•Previous studies used for comparison in this article: Wu SS, Tsang P, Wainapel SF: Physical disability among American medical students. Am J Phys Med Rehabil 1996;75:183–7.

No funding source provided

•28 medical students (0.15% of total graduating medical students) with physical disabilities who graduated from 2002–2005. Proportion of graduating MSPD has significantly declined (compared to Wu et al. rate of 0.23%) (p=0.025).
•56% of MSPD had preexisting physical disability, 44% acquired physical disability after admission. Proportion of graduating medical students admitted with known, preexisting disabilities to medical school has declined (comparison to Wu et al. rate of 73%) (p=0.019).

Future studies could explore trends in students with disabilities applying for admission to medical school.

•Track progress of inclusion of MSPD on applications to increase medical school enrollment.
•Maintain data about physical disabilities and track progress toward MSPD inclusion in medical training.
•Establish offices for disability services at all medical school campuses.
•Remove requirement of undifferentiated graduate so MSPD with other additional disabilities can train in other medical fields like preventive medicine and public health.

Response rate of medical schools lower than previous study by Wu et al. Underreporting may be source of information bias. Recall bias possible if inaccurate records kept my medical schools.

Mudrick, N. R., & Schwartz, M. A. (2010)

Compares DOJ issues with ADA complaints/settlements in the last decade to the profile of health care access problems experienced by PWD.

None provided

Disability-related health care access concerns identified in research literature are compared to complaint settlements and major ADA lawsuits over the past decade.

Descriptive (i.e. Theory/policy)

•DOJ complaint resolution process events and relevant litigation records develop profile for how ADA has been used to address health care discrimination.
•Health care inequality themes used for analysis: differences in prevention/wellness health indicators, receipt of primary & preventive care, access to health insurance, experiences involving inadequate health care, and accessibility of provider settings.

No funding source provided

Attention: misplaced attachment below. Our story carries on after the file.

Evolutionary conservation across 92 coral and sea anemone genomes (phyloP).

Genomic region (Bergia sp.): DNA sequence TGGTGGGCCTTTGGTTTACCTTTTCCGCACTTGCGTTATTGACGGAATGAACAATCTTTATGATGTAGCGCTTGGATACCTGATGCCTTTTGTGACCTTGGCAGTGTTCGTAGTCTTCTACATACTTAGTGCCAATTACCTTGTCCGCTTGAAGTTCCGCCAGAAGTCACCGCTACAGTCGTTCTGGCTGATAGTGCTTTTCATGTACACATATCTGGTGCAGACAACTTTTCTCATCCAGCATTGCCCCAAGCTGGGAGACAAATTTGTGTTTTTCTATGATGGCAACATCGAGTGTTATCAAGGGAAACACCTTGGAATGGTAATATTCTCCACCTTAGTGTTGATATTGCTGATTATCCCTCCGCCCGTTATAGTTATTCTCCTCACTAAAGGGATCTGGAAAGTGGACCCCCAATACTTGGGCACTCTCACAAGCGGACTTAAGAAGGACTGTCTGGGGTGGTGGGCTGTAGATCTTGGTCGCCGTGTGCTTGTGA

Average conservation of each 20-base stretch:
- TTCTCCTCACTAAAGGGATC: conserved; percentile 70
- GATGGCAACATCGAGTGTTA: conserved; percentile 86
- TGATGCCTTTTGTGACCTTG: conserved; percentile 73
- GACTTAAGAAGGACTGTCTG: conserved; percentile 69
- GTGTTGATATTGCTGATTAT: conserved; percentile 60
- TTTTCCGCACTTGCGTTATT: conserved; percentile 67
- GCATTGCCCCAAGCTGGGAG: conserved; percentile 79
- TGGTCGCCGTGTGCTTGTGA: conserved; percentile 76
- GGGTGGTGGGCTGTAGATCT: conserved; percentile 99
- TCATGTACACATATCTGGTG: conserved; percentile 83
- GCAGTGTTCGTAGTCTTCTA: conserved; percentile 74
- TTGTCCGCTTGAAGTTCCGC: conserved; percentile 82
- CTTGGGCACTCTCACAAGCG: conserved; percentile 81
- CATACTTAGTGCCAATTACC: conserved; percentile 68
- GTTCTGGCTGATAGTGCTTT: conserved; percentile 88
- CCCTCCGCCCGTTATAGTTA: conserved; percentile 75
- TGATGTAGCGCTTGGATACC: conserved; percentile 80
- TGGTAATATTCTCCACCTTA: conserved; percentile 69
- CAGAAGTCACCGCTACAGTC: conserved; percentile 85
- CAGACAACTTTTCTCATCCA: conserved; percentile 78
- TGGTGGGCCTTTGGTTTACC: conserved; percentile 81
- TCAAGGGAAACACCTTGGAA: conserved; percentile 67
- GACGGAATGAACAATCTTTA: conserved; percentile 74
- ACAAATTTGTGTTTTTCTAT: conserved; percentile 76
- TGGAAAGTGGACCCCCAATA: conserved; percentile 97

•Not all health care access and discrimination issues reported by PWD have been a consistent focus of settled complaints/lawsuits.
•Largest category of complaints (62.4%) was failure to provide effective communication (sign language interpreter). Smaller percentage of complaints/settlements about treatment refusal, accessible environments and medical equipment, and provider procedures.
•Most notable settlements involved larger organizations (hospitals), but many complaints for individual doctors as well.

Future research to see if ADA should be better enforced or if policy should take other forms to address problems with health care access.

• Health care provider settings should have effective accessible communication and eliminate any physical or programmatic barriers for PWD.
•Compliance monitoring structure should not rely on a complaint-driven process.

•Difficult to measure magnitude of behavior change based on lawsuits.

Persaud, D. & Leedom, C. L. (2002)

Examines effect of ADA on admission and retention practices in nursing schools in terms of assessing and accommodating students with disabilities.

None provided

Nursing program directors of National League of Nursing (NLN)-accredited schools in California (n=52, 50% RR).

Quantitative-Primary Data or evaluation

• 6-part mailed questionnaire addressing: types of disabilities encountered and accommodations, examples of applicants/students with accommodation requests that could not be made, accommodations made that the institution did not feel were reasonable, accommodations made by institutions that would not be done again, and any on-campus services that help in making accommodations.

No funding source provided

•Nursing profession struggles with concepts of "essential functions" and "reasonable accommodations."
•Some accommodations were not compatible between educational and clinical settings (for example, student using crutches denied access to the mental health facility over concerns that crutches could be weapons).
•19% of school has accommodation requests that could not be made, 16% had accommodations considered unreasonable. Unreasonable accommodations included lower standards for learning disabilities and providing extended time for surgical procedure preparation/clean-up.
•94% of schools had programs/departments to help make accommodations.

Nursing instructors should explore and share accommodation methods that are reasonable and safe for students with disabilities.

•Standardize program requirements so all individuals applying are fully informed of the expectations for entry/completion of educational program.
•Educators must be willing and open to reasonably accommodate students to facilitate their success.

•Disabilities may remain unknown if students fail or drop out.
•Questionnaire respondents may not have had full access to student records.
•Institutions may not keep accurate records of accommodations and program progress of students with disabilities.

Pharr, J. (2014)

Identifies ways US primary health care clinics provide PWD accommodations for structural barriers.

None provided

Primary care practice administrators that are members of a medical management organization (n=63, 73.3% RR).

Mixed - Qual/Quant (Survey)

•Online survey created using ADA construction guidelines, the ADA’s Access to Medical Care for Individuals with Mobility Disabilities, the Adaptive Environment Center’s Checklist for Existing Facilities, and relevant literature. •Eligible clinics included general practice clinics, family practice clinics, internal medicine, and OB-GYN clinics. •Survey questions asked demographics, accessibility of structures and equipment in clinic, and administrator knowledge of the ADA. Qualitative data from open-ended questions analyzed for major themes.